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Measuring Poverty: A New Approach
effects of the two scale economy factors are similar for most groups, with the exceptions noted above and discussed below.
The addition to gross income of values for in-kind benefits has a marked effect on reducing the overall poverty rate—1.7 percentage points. The reduction in the poverty rate from adding the value of in-kind benefits is particularly large for several groups: the elderly, -2.2; Northeasterners, -2.3; and people in welfare families, -2.5. The reduction in the poverty rate from this change to the resource definition is least for people in families without health insurance, -1.1 percentage points.
The subtraction from gross income of out-of-pocket medical care expenses (including health insurance premiums) has a large effect on increasing the overall poverty rate—2.1 percentage points. The increase in the poverty rate from this component is particularly large for several groups: people in families without health insurance, 2.9; people in families with workers, 3.0; people in two-person families, 3.2; and elderly people, 3.5. The increase in the poverty rate from this component is less striking for blacks, 1.0; and people in welfare families, 0.5.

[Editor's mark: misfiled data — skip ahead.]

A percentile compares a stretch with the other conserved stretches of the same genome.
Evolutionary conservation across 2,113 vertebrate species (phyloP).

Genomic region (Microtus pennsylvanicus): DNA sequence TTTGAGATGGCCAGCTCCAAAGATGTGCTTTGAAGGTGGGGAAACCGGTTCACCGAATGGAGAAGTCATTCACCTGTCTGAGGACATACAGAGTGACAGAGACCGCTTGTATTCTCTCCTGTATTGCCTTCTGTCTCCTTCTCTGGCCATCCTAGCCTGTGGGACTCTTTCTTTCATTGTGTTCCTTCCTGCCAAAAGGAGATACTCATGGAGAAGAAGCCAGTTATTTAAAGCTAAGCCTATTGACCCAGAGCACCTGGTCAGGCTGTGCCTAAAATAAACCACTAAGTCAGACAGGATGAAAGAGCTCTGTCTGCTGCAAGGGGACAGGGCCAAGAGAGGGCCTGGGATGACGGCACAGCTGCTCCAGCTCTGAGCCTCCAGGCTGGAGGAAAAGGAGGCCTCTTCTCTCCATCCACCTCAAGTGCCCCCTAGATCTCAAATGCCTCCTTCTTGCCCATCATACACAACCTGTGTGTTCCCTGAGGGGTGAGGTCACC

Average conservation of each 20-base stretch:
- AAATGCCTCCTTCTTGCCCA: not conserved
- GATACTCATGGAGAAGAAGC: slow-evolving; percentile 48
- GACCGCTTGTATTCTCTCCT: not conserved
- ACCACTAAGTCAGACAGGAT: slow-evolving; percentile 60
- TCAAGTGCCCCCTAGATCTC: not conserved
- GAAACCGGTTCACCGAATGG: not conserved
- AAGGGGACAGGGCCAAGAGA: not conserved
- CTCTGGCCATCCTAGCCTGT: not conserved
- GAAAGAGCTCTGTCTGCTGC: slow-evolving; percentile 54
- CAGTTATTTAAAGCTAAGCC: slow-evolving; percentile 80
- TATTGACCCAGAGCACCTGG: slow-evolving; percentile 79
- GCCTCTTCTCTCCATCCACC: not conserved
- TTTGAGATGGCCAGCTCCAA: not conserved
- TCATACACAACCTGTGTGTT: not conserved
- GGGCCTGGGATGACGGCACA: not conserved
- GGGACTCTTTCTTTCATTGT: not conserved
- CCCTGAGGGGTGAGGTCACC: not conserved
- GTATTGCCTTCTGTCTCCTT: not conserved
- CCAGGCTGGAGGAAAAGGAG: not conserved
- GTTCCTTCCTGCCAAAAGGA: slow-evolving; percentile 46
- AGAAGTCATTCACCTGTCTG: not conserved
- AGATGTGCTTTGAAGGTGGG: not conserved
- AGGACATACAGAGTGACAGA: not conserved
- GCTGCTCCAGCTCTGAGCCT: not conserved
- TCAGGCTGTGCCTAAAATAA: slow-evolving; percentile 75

The subtraction of taxes increases the overall poverty rate by 0.5 percentage point. (The EITC does not fully offset payroll and state income taxes.) The subtraction of child care expenses has a smaller effect (0.3 percentage point), which is expected because this deduction applies only to working families with children in which both parents (or one if there is just one) work and the family pays for child care. The subtraction of other work-related expenses increases the overall rate by 0.8 percentage point. Summing the marginal effects of these three components, the result is an increase in the overall poverty rate of 1.6 percentage points. The increase in the poverty rate from subtracting these three components from income is much less for the elderly, 0.2 percentage point; there is also a smaller-than-average effect for blacks, 1.0 percentage point, and for people in welfare families, 0.4 percentage point. For people in working families, there is a larger-than-average effect: subtracting these three components from income increases their poverty rate by 2.9 percentage points.
We do not have a directly comparable estimate of the effect of child support payments on poverty rates. Tabulations prepared for us from the 1990 SIPP panel, which compare aggregate poverty rates under the current measure and under a measure in which child support payments are subtracted from income, indicate that the effect might be to increase the overall poverty rate by about 0.3-0.5 percentage point, similar to the effect of child care expenses.
Looking across all of the components provides insight as to why the proposed measure disproportionately affects the poverty rates under alternatives 1 and 2 for some groups relative to the overall increase of 3.6 to 4.5 percentage points. For example, the poverty rate for welfare family members decreases by 1 percentage point (on a standardized basis), although it remains